I Want To Art, Show Me How

I saw a post on Tumblr the other day that prompted a genuine double-take, and I’ve been on Tumblr long enough that the day-to-day stuff like Johnlock fanart and pony-slash no longer prompts this reaction. At the time I double-took, then moved on, and I’ve no idea where to find the post again, but it has stuck with me.

The post ran, if I recall correctly, something like this: “Hey, can someone tell me how to draw? I want to make fan-art! And money from commissions would be super handy!”

…. what?

I thought this was an exclusively literary phenomenon. Someone with no clue and a ‘great idea’ bounces up to an established writer and prattles ‘Hi, I’m going to be a great writer, got the best idea ever, tell me the secret to writing popular novels! Or maybe you could write it down for me and we split the take 50/50, what do you say?” To which established writer says ‘….what?’ Because how do you even start with a question like that? ‘Well, get a pencil and some paper and go for it, also HELL NO’?

Anyone can draw, insofar as they can move a drawing implement of some description around on an appropriate flat surface. I draw smiley faces and shapes and flowers for my two-year-old all the time. But I am not under the impression that people will pay me to do so, or even that my stick figures are interesting to anyone but my own kid. (And possibly other kids. Two-year-olds aren’t art critics, mostly.) By the same definition, anyone can write, given said implement and said flat surface, or a keyboard attached to a computer. That doesn’t mean that anyone  is ever, ever going to want to see it.

Writing and drawing are arts, yes. But the ability to do so well is a craft. One that requires honing. Learning. And ungodly amounts of practice. I look at the stuff I was writing ten or fifteen years ago and cringe. The stuff from four or five years ago I still think is pretty good, but it could have been better. And I’ve written a lot in that fifteen years. Between NaNoWriMo, fan-fiction, and attempts at original work, I’d roughly estimate my output at about 1.1 million words.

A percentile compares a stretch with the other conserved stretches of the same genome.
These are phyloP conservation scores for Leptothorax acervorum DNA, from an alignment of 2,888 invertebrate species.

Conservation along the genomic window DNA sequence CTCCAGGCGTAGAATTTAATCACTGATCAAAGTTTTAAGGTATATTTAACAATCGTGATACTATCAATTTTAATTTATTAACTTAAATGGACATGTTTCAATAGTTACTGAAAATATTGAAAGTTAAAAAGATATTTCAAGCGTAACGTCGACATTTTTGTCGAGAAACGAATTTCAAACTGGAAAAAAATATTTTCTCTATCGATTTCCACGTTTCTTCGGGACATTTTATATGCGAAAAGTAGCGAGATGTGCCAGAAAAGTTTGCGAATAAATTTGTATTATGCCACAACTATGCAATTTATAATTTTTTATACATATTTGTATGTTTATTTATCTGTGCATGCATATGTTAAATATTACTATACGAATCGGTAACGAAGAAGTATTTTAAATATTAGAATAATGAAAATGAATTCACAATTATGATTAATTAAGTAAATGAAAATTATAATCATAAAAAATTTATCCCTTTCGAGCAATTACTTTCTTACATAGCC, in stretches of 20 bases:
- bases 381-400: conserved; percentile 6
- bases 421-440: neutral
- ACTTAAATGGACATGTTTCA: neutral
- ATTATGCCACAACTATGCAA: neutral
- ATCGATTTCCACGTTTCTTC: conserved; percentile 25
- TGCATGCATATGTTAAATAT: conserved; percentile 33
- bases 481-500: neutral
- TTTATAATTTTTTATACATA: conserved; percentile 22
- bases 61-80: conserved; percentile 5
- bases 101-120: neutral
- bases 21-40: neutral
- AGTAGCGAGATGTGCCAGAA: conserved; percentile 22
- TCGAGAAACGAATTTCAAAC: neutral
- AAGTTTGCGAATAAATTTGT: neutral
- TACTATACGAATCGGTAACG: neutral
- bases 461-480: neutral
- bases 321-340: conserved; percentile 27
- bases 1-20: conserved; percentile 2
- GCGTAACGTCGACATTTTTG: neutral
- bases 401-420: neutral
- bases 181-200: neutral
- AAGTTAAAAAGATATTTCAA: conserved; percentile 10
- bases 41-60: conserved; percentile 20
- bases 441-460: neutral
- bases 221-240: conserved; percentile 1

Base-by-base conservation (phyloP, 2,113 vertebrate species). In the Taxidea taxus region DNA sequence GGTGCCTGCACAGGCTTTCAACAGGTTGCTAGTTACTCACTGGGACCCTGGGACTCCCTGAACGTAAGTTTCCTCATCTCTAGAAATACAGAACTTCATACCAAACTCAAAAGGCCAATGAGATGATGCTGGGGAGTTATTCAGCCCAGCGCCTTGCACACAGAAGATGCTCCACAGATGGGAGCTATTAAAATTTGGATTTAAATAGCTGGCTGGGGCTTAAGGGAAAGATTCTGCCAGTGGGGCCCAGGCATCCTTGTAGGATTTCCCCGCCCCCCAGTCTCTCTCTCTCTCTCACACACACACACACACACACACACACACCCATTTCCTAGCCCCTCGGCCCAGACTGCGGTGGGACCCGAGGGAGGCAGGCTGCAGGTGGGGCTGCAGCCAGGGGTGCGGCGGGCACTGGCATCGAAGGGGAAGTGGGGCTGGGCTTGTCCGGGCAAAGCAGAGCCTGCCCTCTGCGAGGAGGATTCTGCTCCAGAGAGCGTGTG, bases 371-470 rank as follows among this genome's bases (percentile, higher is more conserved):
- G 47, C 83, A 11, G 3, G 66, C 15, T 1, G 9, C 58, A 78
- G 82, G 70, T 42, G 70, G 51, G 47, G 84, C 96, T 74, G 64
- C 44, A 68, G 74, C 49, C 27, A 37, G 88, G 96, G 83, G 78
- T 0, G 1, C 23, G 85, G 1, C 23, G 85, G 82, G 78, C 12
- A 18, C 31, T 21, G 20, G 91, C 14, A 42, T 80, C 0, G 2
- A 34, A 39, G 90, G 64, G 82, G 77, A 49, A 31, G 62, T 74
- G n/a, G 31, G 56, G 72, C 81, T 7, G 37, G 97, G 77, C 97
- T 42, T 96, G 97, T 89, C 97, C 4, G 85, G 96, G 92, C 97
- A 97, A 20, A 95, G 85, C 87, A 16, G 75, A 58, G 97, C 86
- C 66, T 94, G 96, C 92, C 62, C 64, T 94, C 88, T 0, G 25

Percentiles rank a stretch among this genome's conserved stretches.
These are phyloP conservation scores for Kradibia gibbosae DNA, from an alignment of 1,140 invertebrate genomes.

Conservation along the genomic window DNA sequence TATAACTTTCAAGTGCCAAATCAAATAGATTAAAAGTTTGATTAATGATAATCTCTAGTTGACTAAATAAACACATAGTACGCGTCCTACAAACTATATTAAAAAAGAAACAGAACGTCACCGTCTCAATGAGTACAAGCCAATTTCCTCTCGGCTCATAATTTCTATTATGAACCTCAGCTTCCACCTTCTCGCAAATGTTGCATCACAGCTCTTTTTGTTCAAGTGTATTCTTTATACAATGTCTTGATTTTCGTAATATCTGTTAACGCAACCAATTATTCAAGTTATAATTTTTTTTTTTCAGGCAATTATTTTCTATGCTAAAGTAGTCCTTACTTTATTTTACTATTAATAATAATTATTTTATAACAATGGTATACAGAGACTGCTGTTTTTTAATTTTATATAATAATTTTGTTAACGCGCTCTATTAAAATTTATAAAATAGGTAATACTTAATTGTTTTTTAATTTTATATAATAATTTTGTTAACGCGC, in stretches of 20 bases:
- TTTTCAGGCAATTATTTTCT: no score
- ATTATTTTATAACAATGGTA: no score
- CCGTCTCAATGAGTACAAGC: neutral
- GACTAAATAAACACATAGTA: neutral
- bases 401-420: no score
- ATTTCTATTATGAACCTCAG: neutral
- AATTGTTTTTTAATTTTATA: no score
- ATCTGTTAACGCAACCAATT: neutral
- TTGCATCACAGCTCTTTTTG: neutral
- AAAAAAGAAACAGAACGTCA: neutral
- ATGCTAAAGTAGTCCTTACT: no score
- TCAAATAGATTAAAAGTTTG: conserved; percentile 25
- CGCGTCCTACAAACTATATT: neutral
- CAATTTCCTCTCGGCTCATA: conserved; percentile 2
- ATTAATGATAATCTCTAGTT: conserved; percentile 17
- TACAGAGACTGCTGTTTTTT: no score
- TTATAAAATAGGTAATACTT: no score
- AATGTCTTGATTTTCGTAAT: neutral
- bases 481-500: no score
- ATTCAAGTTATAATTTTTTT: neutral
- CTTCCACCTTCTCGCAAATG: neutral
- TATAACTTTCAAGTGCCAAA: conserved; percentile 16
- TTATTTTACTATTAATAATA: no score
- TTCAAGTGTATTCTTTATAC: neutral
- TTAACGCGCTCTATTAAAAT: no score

And most of them were awful! Really, really terrible! Although I ran across a 12 year old poem not long ago which did not actually entirely suck, so that was nice. And I think I’m now reasonably good at writing, though still nowhere near perfect.

So yeah. If you want to know how to draw, or write? Take a pen and paper, or a pencil  and paper, or a tablet and stylus, or a keyboard or whatever. Make 1,000,000 lines or words. Then get started on the next 1,000,000, ’cause that art’s not going to make itself.



4 thoughts on “I Want To Art, Show Me How

    • I want to be good at drawing right now, too! But I am aware that that isn’t how it works. Believe me, if you could just be ‘shown how’, I’d be drawing like Fuyumi Soryo right now.

  1. I’ve generally found that writing and drawing improve over time even if you don’t practice, because as time passes you get to do more looking and listening and reading and thinking and e.g. the more looking you do, the better equipped you get to look at your own drawing and say “Hang on, that guy’s shoulder doesn’t look quite right” even if this is the first time you’ve done any drawing for several years. Of course, I draw in pencil and black line, which doesn’t present the same technical challenges as, say, pastels.

    • A lot of practicing does happen in your head, doesn’t it? It’s like when you start thinking about how stories are put together and narrative lines and then one day you sit up in the middle of watching a movie thinking ‘dude, that’s a lot of exposition they’ve sandwiched in between those explosions’.

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